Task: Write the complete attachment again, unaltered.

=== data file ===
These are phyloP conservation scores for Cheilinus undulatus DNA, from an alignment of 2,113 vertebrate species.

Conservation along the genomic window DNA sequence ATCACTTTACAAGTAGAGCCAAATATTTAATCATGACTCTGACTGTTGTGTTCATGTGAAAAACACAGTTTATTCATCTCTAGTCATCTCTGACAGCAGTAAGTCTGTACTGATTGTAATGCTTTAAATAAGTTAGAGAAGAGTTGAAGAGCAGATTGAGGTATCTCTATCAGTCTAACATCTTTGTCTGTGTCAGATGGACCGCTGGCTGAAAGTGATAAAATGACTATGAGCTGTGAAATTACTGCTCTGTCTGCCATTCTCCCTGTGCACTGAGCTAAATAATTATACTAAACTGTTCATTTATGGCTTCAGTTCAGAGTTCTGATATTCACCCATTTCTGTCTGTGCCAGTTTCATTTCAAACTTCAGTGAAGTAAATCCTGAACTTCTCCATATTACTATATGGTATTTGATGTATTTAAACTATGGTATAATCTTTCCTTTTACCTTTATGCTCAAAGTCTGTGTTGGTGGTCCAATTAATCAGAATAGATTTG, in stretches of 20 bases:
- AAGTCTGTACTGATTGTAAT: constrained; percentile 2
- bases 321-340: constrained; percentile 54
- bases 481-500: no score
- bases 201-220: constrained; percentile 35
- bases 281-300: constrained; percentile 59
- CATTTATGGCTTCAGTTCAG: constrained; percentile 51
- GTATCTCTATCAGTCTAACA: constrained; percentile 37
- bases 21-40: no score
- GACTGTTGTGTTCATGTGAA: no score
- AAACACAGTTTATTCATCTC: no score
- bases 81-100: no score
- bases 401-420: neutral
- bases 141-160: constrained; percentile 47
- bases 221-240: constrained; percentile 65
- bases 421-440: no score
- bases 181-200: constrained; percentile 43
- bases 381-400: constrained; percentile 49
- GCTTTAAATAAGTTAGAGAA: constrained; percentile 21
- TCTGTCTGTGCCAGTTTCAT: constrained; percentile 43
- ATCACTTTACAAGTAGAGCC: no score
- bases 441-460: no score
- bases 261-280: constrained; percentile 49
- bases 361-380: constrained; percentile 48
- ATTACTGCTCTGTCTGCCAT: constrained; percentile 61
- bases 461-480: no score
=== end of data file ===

These are phyloP conservation scores for Cheilinus undulatus DNA, from an alignment of 2,113 vertebrate species.

Conservation along the genomic window DNA sequence ATCACTTTACAAGTAGAGCCAAATATTTAATCATGACTCTGACTGTTGTGTTCATGTGAAAAACACAGTTTATTCATCTCTAGTCATCTCTGACAGCAGTAAGTCTGTACTGATTGTAATGCTTTAAATAAGTTAGAGAAGAGTTGAAGAGCAGATTGAGGTATCTCTATCAGTCTAACATCTTTGTCTGTGTCAGATGGACCGCTGGCTGAAAGTGATAAAATGACTATGAGCTGTGAAATTACTGCTCTGTCTGCCATTCTCCCTGTGCACTGAGCTAAATAATTATACTAAACTGTTCATTTATGGCTTCAGTTCAGAGTTCTGATATTCACCCATTTCTGTCTGTGCCAGTTTCATTTCAAACTTCAGTGAAGTAAATCCTGAACTTCTCCATATTACTATATGGTATTTGATGTATTTAAACTATGGTATAATCTTTCCTTTTACCTTTATGCTCAAAGTCTGTGTTGGTGGTCCAATTAATCAGAATAGATTTG, in stretches of 20 bases:
- AAGTCTGTACTGATTGTAAT: constrained; percentile 2
- bases 321-340: constrained; percentile 54
- bases 481-500: no score
- bases 201-220: constrained; percentile 35
- bases 281-300: constrained; percentile 59
- CATTTATGGCTTCAGTTCAG: constrained; percentile 51
- GTATCTCTATCAGTCTAACA: constrained; percentile 37
- bases 21-40: no score
- GACTGTTGTGTTCATGTGAA: no score
- AAACACAGTTTATTCATCTC: no score
- bases 81-100: no score
- bases 401-420: neutral
- bases 141-160: constrained; percentile 47
- bases 221-240: constrained; percentile 65
- bases 421-440: no score
- bases 181-200: constrained; percentile 43
- bases 381-400: constrained; percentile 49
- GCTTTAAATAAGTTAGAGAA: constrained; percentile 21
- TCTGTCTGTGCCAGTTTCAT: constrained; percentile 43
- ATCACTTTACAAGTAGAGCC: no score
- bases 441-460: no score
- bases 261-280: constrained; percentile 49
- bases 361-380: constrained; percentile 48
- ATTACTGCTCTGTCTGCCAT: constrained; percentile 61
- bases 461-480: no score